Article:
DrFfybes wrote:Interesting thread title, I'd consider an annuity as the opposite of risk :)

I wouldn't.

It's not just about the government of the day's attitude to bailouts when annuity providers start going bust. The circumstance that lead to the bust may make it impossible for government to bail victims out. Doubly so if inflation is still a politically-important issue at the time!


If the Global Economy gets to the stage when Annuity providers go bust, I can't see those self managing being in a better position.

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Re: Risking an annuity?

#611019

Postby UncleEbenezer » August 25th, 2023, 10:43 am

DrFfybes wrote:
UncleEbenezer wrote:I wouldn't.

It's not just about the government of the day's attitude to bailouts when annuity providers start going bust. The circumstance that lead to the bust may make it impossible for government to bail victims out. Doubly so if inflation is still a politically-important issue at the time!


If the Global Economy gets to the stage when Annuity providers go bust, I can't see those self managing being in a better position.

Who was in the better position when the Equitable went bust? Not people like me, who paid no attention to pensions (or other financial products more sophisticated than a savings account), but invested with the Equitable to get the SERPS discount on my tax rate.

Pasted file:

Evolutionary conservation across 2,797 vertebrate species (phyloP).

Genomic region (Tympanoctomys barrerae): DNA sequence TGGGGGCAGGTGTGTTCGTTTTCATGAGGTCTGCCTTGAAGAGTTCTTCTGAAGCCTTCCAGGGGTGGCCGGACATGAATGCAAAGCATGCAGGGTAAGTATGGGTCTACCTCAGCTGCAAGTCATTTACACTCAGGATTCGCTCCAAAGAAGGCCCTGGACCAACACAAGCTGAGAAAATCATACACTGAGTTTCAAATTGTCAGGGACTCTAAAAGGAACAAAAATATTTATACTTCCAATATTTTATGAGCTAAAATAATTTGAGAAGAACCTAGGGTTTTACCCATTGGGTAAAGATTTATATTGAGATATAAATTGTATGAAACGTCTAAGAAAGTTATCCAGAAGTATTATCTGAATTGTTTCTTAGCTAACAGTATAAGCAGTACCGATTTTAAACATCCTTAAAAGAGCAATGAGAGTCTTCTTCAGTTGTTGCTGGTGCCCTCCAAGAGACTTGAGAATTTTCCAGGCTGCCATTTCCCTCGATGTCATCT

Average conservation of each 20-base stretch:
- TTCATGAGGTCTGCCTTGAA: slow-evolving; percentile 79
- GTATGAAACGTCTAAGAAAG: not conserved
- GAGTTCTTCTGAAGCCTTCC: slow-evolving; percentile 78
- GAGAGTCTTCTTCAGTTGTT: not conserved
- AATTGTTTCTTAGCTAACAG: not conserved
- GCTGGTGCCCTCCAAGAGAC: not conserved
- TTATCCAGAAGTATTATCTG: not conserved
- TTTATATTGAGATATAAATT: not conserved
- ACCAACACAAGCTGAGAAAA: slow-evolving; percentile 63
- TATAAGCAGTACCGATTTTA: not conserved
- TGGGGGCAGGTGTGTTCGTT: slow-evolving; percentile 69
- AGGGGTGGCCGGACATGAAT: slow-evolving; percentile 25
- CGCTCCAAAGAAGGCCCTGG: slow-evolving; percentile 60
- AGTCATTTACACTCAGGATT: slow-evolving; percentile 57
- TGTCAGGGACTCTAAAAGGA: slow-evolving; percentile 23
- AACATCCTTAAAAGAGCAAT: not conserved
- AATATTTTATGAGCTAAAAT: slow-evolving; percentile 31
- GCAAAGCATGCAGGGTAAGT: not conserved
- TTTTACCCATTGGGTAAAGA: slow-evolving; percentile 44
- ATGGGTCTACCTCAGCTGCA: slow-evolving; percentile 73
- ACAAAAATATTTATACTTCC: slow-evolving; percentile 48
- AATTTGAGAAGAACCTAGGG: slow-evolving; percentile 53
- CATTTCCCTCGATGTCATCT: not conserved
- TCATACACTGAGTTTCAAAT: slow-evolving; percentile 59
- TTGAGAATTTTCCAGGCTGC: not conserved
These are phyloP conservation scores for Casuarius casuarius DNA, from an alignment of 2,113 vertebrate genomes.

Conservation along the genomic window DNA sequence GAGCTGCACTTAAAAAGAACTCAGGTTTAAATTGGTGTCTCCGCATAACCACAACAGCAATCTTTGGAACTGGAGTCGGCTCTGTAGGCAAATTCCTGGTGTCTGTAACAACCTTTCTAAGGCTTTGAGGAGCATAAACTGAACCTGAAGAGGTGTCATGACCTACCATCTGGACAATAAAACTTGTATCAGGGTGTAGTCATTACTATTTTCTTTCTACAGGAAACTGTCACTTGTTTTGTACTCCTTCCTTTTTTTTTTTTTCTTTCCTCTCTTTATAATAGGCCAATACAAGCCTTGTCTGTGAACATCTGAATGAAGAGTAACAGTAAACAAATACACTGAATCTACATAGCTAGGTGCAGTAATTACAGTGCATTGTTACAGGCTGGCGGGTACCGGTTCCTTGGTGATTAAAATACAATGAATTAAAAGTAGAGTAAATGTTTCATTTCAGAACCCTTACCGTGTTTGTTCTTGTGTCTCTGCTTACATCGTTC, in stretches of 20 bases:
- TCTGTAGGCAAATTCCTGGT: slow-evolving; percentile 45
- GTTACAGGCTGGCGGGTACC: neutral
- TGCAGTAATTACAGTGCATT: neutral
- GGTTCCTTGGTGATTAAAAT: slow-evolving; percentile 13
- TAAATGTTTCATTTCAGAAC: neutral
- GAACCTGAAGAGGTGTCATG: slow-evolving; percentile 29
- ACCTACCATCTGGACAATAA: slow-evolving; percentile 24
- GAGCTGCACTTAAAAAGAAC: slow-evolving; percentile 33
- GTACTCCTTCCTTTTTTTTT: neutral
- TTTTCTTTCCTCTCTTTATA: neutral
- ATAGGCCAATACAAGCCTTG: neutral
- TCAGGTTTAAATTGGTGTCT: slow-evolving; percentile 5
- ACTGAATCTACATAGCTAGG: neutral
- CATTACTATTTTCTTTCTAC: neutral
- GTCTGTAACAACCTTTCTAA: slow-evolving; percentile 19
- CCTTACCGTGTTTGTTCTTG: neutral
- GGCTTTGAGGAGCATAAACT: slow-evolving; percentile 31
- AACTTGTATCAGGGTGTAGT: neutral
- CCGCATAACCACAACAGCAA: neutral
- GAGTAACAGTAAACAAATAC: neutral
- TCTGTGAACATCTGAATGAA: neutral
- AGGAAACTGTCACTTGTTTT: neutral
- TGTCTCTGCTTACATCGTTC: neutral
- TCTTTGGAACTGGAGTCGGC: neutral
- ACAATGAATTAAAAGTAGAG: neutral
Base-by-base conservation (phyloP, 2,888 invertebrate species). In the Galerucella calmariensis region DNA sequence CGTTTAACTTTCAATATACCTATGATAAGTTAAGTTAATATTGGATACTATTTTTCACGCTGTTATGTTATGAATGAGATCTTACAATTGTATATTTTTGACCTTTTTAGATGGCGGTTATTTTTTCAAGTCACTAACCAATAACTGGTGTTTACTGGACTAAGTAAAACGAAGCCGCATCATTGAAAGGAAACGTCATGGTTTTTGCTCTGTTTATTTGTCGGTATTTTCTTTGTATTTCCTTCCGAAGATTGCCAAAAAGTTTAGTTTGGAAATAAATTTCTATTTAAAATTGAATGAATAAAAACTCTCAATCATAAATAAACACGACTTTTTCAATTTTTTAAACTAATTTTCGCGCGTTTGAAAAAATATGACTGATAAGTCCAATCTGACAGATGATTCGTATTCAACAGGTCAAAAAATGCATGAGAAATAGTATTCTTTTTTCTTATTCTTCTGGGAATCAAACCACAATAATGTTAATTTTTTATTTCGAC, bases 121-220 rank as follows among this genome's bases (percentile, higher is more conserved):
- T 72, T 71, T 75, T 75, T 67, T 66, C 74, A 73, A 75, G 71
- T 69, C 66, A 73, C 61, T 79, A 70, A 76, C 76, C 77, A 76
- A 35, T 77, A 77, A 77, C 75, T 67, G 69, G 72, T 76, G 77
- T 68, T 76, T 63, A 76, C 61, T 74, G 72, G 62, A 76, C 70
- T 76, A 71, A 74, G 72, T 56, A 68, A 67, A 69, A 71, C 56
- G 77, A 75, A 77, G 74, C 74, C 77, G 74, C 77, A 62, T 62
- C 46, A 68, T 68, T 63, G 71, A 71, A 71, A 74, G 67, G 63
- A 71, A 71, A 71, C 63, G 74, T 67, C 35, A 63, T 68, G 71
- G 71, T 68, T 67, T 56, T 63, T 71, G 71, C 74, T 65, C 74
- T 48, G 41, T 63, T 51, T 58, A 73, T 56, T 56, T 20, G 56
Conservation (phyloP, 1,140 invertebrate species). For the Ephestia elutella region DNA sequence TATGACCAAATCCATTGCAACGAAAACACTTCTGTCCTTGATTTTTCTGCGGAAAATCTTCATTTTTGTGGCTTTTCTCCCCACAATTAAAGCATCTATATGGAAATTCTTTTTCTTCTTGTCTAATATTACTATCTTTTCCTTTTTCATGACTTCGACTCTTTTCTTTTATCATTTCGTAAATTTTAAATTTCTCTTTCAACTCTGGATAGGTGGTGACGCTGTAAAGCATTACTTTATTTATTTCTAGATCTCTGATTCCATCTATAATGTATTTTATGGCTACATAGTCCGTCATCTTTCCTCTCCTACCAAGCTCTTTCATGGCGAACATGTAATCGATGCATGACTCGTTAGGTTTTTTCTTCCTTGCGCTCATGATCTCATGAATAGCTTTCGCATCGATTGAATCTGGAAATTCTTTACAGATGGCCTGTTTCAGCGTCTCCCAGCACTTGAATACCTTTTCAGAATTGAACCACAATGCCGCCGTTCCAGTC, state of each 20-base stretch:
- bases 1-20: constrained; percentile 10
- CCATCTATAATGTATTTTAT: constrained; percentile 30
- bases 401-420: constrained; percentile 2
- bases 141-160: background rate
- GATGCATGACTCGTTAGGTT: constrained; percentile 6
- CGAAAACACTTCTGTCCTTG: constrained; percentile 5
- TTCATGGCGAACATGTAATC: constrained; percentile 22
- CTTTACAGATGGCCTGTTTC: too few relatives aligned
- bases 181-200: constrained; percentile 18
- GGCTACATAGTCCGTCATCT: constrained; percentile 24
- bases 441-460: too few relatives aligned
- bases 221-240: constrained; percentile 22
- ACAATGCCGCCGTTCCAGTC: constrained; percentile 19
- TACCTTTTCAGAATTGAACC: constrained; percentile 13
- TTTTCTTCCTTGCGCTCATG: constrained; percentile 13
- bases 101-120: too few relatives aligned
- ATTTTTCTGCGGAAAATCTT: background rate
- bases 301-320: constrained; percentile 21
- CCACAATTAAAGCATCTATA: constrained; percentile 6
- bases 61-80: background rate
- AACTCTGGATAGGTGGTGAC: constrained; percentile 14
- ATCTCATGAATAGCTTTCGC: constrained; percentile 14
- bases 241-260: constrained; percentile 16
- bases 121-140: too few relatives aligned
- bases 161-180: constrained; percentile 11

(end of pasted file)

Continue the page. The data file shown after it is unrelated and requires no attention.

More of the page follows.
Agreed, many other assets will be in trouble, and with them yours and my portfolios - among many others. But mine will be more diversified than an annuity is allowed to be. And - probably much more importantly, I'll still be in charge. Psychologically I think it's better to be in the driving seat and in charge when you have a scarily-near miss than helpless in the passenger seat!

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Re: Risking an annuity?

#611031

Postby EthicsGradient » August 25th, 2023, 11:14 am

UncleEbenezer wrote:
DrFfybes wrote:
If the Global Economy gets to the stage when Annuity providers go bust, I can't see those self managing being in a better position.

Who was in the better position when the Equitable went bust? Not people like me, who paid no attention to pensions (or other financial products more sophisticated than a savings account), but invested with the Equitable to get the SERPS discount on my tax rate.